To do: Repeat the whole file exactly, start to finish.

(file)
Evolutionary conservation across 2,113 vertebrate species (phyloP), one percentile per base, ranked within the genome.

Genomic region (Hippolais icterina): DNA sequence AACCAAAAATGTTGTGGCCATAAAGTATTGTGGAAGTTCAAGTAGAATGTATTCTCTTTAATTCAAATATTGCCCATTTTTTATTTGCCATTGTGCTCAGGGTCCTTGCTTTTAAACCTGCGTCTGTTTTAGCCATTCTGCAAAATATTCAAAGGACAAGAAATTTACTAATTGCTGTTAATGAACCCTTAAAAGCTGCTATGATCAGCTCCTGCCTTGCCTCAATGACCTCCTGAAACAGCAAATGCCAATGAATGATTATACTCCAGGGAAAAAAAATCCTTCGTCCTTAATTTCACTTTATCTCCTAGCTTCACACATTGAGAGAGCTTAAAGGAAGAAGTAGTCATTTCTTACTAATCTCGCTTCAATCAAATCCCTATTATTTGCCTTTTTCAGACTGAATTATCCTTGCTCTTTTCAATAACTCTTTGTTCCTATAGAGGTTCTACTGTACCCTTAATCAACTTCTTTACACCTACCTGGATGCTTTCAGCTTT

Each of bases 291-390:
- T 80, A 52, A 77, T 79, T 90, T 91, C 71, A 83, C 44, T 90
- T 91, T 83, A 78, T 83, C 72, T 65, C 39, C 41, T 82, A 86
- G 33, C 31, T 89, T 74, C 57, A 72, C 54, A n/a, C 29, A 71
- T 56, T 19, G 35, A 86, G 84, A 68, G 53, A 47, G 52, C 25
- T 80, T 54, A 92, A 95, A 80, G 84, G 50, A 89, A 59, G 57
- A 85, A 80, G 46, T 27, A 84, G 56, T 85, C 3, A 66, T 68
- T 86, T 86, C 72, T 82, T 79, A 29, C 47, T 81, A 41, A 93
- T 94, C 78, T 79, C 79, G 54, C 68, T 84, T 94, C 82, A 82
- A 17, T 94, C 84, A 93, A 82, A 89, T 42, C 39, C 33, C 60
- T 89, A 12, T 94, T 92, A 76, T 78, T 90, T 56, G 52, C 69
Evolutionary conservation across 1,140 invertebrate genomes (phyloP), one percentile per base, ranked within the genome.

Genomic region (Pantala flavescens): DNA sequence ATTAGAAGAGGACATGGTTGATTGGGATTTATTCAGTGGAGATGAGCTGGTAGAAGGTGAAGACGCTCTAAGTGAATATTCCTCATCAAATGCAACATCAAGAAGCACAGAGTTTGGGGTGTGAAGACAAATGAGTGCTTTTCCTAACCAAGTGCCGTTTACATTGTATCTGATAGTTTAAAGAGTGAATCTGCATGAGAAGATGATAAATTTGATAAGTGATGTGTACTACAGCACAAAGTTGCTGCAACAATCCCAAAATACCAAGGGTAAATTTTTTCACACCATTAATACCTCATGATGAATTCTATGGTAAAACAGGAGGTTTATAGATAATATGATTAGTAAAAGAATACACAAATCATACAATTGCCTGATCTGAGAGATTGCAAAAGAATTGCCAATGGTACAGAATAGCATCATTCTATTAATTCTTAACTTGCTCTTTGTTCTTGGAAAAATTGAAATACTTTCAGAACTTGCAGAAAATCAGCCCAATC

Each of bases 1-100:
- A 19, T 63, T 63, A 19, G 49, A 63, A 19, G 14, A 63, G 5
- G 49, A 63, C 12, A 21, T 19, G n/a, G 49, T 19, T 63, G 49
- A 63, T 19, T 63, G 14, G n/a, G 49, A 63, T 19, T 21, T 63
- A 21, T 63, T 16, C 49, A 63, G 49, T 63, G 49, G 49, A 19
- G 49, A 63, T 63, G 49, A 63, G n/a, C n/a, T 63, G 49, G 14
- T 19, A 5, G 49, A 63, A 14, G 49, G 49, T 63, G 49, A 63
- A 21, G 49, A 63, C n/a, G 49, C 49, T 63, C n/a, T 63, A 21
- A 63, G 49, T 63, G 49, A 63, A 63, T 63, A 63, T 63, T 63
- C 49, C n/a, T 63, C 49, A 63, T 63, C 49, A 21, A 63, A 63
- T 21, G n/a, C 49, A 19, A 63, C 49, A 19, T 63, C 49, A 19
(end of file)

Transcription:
Evolutionary conservation across 2,113 vertebrate species (phyloP), one percentile per base, ranked within the genome.

Genomic region (Hippolais icterina): DNA sequence AACCAAAAATGTTGTGGCCATAAAGTATTGTGGAAGTTCAAGTAGAATGTATTCTCTTTAATTCAAATATTGCCCATTTTTTATTTGCCATTGTGCTCAGGGTCCTTGCTTTTAAACCTGCGTCTGTTTTAGCCATTCTGCAAAATATTCAAAGGACAAGAAATTTACTAATTGCTGTTAATGAACCCTTAAAAGCTGCTATGATCAGCTCCTGCCTTGCCTCAATGACCTCCTGAAACAGCAAATGCCAATGAATGATTATACTCCAGGGAAAAAAAATCCTTCGTCCTTAATTTCACTTTATCTCCTAGCTTCACACATTGAGAGAGCTTAAAGGAAGAAGTAGTCATTTCTTACTAATCTCGCTTCAATCAAATCCCTATTATTTGCCTTTTTCAGACTGAATTATCCTTGCTCTTTTCAATAACTCTTTGTTCCTATAGAGGTTCTACTGTACCCTTAATCAACTTCTTTACACCTACCTGGATGCTTTCAGCTTT

Each of bases 291-390:
- T 80, A 52, A 77, T 79, T 90, T 91, C 71, A 83, C 44, T 90
- T 91, T 83, A 78, T 83, C 72, T 65, C 39, C 41, T 82, A 86
- G 33, C 31, T 89, T 74, C 57, A 72, C 54, A n/a, C 29, A 71
- T 56, T 19, G 35, A 86, G 84, A 68, G 53, A 47, G 52, C 25
- T 80, T 54, A 92, A 95, A 80, G 84, G 50, A 89, A 59, G 57
- A 85, A 80, G 46, T 27, A 84, G 56, T 85, C 3, A 66, T 68
- T 86, T 86, C 72, T 82, T 79, A 29, C 47, T 81, A 41, A 93
- T 94, C 78, T 79, C 79, G 54, C 68, T 84, T 94, C 82, A 82
- A 17, T 94, C 84, A 93, A 82, A 89, T 42, C 39, C 33, C 60
- T 89, A 12, T 94, T 92, A 76, T 78, T 90, T 56, G 52, C 69
Evolutionary conservation across 1,140 invertebrate genomes (phyloP), one percentile per base, ranked within the genome.

Genomic region (Pantala flavescens): DNA sequence ATTAGAAGAGGACATGGTTGATTGGGATTTATTCAGTGGAGATGAGCTGGTAGAAGGTGAAGACGCTCTAAGTGAATATTCCTCATCAAATGCAACATCAAGAAGCACAGAGTTTGGGGTGTGAAGACAAATGAGTGCTTTTCCTAACCAAGTGCCGTTTACATTGTATCTGATAGTTTAAAGAGTGAATCTGCATGAGAAGATGATAAATTTGATAAGTGATGTGTACTACAGCACAAAGTTGCTGCAACAATCCCAAAATACCAAGGGTAAATTTTTTCACACCATTAATACCTCATGATGAATTCTATGGTAAAACAGGAGGTTTATAGATAATATGATTAGTAAAAGAATACACAAATCATACAATTGCCTGATCTGAGAGATTGCAAAAGAATTGCCAATGGTACAGAATAGCATCATTCTATTAATTCTTAACTTGCTCTTTGTTCTTGGAAAAATTGAAATACTTTCAGAACTTGCAGAAAATCAGCCCAATC

Each of bases 1-100:
- A 19, T 63, T 63, A 19, G 49, A 63, A 19, G 14, A 63, G 5
- G 49, A 63, C 12, A 21, T 19, G n/a, G 49, T 19, T 63, G 49
- A 63, T 19, T 63, G 14, G n/a, G 49, A 63, T 19, T 21, T 63
- A 21, T 63, T 16, C 49, A 63, G 49, T 63, G 49, G 49, A 19
- G 49, A 63, T 63, G 49, A 63, G n/a, C n/a, T 63, G 49, G 14
- T 19, A 5, G 49, A 63, A 14, G 49, G 49, T 63, G 49, A 63
- A 21, G 49, A 63, C n/a, G 49, C 49, T 63, C n/a, T 63, A 21
- A 63, G 49, T 63, G 49, A 63, A 63, T 63, A 63, T 63, T 63
- C 49, C n/a, T 63, C 49, A 63, T 63, C 49, A 21, A 63, A 63
- T 21, G n/a, C 49, A 19, A 63, C 49, A 19, T 63, C 49, A 19